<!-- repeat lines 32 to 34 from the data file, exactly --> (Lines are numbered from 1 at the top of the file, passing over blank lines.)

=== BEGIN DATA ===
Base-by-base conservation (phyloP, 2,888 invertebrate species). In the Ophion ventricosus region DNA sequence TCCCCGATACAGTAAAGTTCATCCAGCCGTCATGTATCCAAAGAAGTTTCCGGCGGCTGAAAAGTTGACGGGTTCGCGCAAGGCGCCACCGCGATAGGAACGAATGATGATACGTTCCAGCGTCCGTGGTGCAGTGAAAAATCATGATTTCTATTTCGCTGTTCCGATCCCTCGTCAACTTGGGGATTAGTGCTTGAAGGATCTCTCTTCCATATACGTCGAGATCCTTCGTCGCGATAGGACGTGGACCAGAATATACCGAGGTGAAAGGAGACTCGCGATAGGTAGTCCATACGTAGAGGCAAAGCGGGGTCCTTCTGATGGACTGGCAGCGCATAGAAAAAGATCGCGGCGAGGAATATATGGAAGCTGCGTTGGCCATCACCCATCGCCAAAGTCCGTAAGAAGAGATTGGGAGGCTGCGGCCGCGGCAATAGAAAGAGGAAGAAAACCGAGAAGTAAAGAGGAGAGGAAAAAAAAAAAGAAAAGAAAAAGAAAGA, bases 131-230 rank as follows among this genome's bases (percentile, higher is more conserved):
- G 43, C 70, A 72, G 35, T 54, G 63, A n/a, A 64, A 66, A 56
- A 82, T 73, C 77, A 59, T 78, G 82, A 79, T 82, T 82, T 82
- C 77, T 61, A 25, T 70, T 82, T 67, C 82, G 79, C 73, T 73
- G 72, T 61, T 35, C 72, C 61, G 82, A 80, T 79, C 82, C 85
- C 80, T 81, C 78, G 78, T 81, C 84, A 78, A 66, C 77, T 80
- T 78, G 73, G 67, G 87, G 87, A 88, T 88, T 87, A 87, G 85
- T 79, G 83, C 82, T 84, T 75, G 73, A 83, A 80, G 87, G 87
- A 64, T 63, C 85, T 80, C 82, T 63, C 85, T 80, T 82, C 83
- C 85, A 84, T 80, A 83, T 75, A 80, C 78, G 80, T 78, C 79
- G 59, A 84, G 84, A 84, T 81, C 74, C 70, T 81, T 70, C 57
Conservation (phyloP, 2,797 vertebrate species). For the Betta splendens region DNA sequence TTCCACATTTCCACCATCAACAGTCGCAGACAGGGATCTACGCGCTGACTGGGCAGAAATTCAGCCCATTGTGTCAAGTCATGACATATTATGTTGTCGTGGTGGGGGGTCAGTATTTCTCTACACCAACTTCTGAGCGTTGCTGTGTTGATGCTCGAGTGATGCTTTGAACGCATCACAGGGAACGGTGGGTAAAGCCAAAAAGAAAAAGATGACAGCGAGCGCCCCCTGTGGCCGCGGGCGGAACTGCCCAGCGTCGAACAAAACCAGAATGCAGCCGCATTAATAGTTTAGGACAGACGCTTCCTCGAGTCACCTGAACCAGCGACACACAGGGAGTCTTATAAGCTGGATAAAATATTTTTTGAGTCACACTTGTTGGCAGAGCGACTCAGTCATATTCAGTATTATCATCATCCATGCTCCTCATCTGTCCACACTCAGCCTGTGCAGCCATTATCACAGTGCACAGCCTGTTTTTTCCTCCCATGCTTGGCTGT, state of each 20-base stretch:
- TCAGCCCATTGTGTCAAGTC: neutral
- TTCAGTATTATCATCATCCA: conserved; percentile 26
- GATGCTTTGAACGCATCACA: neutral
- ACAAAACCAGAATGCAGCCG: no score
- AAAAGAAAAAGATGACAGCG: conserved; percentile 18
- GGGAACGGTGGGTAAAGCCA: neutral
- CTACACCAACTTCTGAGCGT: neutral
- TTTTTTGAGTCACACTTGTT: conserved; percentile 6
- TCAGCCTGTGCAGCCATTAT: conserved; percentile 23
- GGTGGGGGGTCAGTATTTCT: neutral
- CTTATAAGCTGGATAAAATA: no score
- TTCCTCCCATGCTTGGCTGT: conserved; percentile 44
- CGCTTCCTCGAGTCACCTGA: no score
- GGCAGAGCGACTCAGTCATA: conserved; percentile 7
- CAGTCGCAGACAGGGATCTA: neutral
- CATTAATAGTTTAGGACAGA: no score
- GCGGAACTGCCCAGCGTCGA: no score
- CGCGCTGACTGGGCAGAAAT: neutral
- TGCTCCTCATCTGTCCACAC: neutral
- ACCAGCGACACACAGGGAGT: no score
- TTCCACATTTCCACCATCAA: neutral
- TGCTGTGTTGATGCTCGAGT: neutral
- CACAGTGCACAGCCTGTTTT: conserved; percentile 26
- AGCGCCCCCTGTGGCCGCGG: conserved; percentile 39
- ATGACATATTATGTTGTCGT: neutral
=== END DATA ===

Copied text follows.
- ACCAGCGACACACAGGGAGT: no score
- TTCCACATTTCCACCATCAA: neutral
- TGCTGTGTTGATGCTCGAGT: neutral